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Acids, Bases and Salts


     Acids and bases can be better distinguished with the help of indicators. Indicators are substances that undergo a change of colour with a change of acidic, neutral or basic medium.

Understanding the Chemical Properties of Acids and Bases

     As acids and bases are highly corrosive and reactive substances it is important to understand their reaction and responses on substances commonly found around us. It helps us to understand the outcomes of using them in daily life.

Acids and Bases

     A base is a substance, which on dissolving in water yields hydroxyl ions (OH-) as the only negative ions.

How Strong are Acid or Base Solutions?

     An acid, which dissociates completely or almost completely in water, is classified as a strong acid.

More about Salts

     Generally, salts are obtained by treating an acid with a base. Salts consist of both positive ions or 'cations', and negative ions or 'anions'. The cations are called basic radicals and are mostly obtained from metallic ions.

pH of Salts

     Basic salts are stronger in their basic nature and show a pH greater than 7.

Sodium Chloride

     Sodium chloride is the commonly available salt and so is called common salt. Seawater is the main source of sodium chloride. Seawater contains about 3.5% of soluble salts, the most common of which is sodium chloride.

Sodium Carbonate

     Sodium carbonate exists as anhydrous (Na2CO3) and also as hydrated salt. The decahydrated salt (Na2CO3.10H2O) is known as washing soda while the anhydrous salt is called soda ash.

Sodium Hydrogen Carbonate

     Sodium hydrogen carbonate is also known as sodium bicarbonate or baking soda because it decomposes on heating to generate bubbles of carbon dioxide.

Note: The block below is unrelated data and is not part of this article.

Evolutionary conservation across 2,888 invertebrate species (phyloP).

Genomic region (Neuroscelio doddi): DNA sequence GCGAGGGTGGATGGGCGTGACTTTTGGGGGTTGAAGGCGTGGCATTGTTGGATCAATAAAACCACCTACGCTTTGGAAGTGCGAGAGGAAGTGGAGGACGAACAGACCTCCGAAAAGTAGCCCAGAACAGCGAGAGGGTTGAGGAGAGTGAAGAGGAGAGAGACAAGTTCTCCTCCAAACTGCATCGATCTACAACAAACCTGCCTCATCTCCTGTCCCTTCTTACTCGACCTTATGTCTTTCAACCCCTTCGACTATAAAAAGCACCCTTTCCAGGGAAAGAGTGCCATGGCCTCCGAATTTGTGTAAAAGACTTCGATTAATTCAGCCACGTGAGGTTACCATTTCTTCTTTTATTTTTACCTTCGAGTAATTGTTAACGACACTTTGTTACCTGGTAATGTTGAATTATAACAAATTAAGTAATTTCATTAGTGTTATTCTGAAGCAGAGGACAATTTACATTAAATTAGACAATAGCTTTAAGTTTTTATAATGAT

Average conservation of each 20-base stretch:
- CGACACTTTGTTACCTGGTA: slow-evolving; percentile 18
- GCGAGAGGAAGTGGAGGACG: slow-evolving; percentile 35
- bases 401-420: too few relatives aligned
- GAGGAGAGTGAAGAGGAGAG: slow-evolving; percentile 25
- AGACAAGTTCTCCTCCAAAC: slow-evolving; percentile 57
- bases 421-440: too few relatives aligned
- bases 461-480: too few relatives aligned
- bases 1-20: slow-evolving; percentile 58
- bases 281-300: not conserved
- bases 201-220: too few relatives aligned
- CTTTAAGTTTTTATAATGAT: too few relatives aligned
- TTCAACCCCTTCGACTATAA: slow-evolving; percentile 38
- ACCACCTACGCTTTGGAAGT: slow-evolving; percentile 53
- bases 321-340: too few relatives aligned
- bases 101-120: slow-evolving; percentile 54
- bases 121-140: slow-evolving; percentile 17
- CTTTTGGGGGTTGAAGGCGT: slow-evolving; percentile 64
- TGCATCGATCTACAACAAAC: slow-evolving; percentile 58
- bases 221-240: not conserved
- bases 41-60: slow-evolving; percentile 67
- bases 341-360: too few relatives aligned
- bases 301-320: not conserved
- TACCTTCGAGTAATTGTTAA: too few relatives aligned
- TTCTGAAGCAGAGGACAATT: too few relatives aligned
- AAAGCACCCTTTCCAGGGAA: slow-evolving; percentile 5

Sodium Hydroxide

     Sodium hydroxide is commonly called caustic soda because of its corrosive action on animal and vegetable tissues. Large quantity of sodium hydroxide is prepared by electrolytic process called the 'Chlor-alkali process'.

Water of Crystallization

     When crystals of certain salts are formed, they do so with a definite number of molecules of water, chemically combined in a definite proportion. Water of crystallization is the number of water molecules, chemically combined in a definite molecular proportion, with the salt in its crystalline state.

Plaster of Paris

     Calcium sulphate with half a molecule of water per molecule of the salt (hemi-hydrate) is called plaster of paris (plaster of paris).

Anhydrous Salts

     Certain substances like sodium chloride do not require the help of water to form their crystalline shape.

Effect of Heat on Hydrous Salt

     On heating, hydrous crystals lose their water of crystallization and turn into a powder. They are then said to be anhydrous. Sometimes they may also lose their colour.


     Strength of an acid depends on the concentration of hydronium ions present in a solution. Greater the numbers of hydronium ions present, greater is the strength of the acid.

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